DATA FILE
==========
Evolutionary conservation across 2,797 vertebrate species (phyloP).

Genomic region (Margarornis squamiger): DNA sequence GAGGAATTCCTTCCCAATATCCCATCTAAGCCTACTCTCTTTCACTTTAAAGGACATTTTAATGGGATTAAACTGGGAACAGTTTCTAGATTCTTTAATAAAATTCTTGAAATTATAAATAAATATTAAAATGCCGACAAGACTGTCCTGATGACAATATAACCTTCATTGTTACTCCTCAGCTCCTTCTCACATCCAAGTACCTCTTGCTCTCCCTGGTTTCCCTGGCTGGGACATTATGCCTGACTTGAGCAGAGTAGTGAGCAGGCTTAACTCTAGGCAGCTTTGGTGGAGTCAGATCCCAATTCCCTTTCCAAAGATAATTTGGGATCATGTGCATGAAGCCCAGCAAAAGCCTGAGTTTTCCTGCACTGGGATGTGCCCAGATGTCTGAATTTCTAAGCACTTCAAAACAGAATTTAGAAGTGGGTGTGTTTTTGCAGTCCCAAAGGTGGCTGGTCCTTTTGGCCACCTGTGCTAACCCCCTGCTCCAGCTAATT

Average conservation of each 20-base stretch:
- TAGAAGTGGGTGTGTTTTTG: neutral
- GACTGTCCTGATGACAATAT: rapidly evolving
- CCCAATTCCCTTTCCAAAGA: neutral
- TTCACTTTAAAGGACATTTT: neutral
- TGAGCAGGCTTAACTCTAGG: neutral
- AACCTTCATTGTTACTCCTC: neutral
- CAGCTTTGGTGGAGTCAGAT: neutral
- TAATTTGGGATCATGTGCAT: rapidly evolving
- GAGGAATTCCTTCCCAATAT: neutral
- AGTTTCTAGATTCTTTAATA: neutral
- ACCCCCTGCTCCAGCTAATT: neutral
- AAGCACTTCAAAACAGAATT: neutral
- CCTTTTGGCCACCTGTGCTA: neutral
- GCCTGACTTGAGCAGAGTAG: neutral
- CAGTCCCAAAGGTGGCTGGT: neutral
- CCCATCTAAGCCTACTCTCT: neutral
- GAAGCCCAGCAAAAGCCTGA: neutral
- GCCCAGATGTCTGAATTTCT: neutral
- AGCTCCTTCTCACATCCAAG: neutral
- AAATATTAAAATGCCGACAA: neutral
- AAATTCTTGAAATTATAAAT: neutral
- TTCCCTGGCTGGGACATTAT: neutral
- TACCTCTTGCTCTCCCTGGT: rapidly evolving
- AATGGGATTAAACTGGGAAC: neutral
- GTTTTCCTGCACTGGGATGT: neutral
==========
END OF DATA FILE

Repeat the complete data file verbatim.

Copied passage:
Evolutionary conservation across 2,797 vertebrate species (phyloP).

Genomic region (Margarornis squamiger): DNA sequence GAGGAATTCCTTCCCAATATCCCATCTAAGCCTACTCTCTTTCACTTTAAAGGACATTTTAATGGGATTAAACTGGGAACAGTTTCTAGATTCTTTAATAAAATTCTTGAAATTATAAATAAATATTAAAATGCCGACAAGACTGTCCTGATGACAATATAACCTTCATTGTTACTCCTCAGCTCCTTCTCACATCCAAGTACCTCTTGCTCTCCCTGGTTTCCCTGGCTGGGACATTATGCCTGACTTGAGCAGAGTAGTGAGCAGGCTTAACTCTAGGCAGCTTTGGTGGAGTCAGATCCCAATTCCCTTTCCAAAGATAATTTGGGATCATGTGCATGAAGCCCAGCAAAAGCCTGAGTTTTCCTGCACTGGGATGTGCCCAGATGTCTGAATTTCTAAGCACTTCAAAACAGAATTTAGAAGTGGGTGTGTTTTTGCAGTCCCAAAGGTGGCTGGTCCTTTTGGCCACCTGTGCTAACCCCCTGCTCCAGCTAATT

Average conservation of each 20-base stretch:
- TAGAAGTGGGTGTGTTTTTG: neutral
- GACTGTCCTGATGACAATAT: rapidly evolving
- CCCAATTCCCTTTCCAAAGA: neutral
- TTCACTTTAAAGGACATTTT: neutral
- TGAGCAGGCTTAACTCTAGG: neutral
- AACCTTCATTGTTACTCCTC: neutral
- CAGCTTTGGTGGAGTCAGAT: neutral
- TAATTTGGGATCATGTGCAT: rapidly evolving
- GAGGAATTCCTTCCCAATAT: neutral
- AGTTTCTAGATTCTTTAATA: neutral
- ACCCCCTGCTCCAGCTAATT: neutral
- AAGCACTTCAAAACAGAATT: neutral
- CCTTTTGGCCACCTGTGCTA: neutral
- GCCTGACTTGAGCAGAGTAG: neutral
- CAGTCCCAAAGGTGGCTGGT: neutral
- CCCATCTAAGCCTACTCTCT: neutral
- GAAGCCCAGCAAAAGCCTGA: neutral
- GCCCAGATGTCTGAATTTCT: neutral
- AGCTCCTTCTCACATCCAAG: neutral
- AAATATTAAAATGCCGACAA: neutral
- AAATTCTTGAAATTATAAAT: neutral
- TTCCCTGGCTGGGACATTAT: neutral
- TACCTCTTGCTCTCCCTGGT: rapidly evolving
- AATGGGATTAAACTGGGAAC: neutral
- GTTTTCCTGCACTGGGATGT: neutral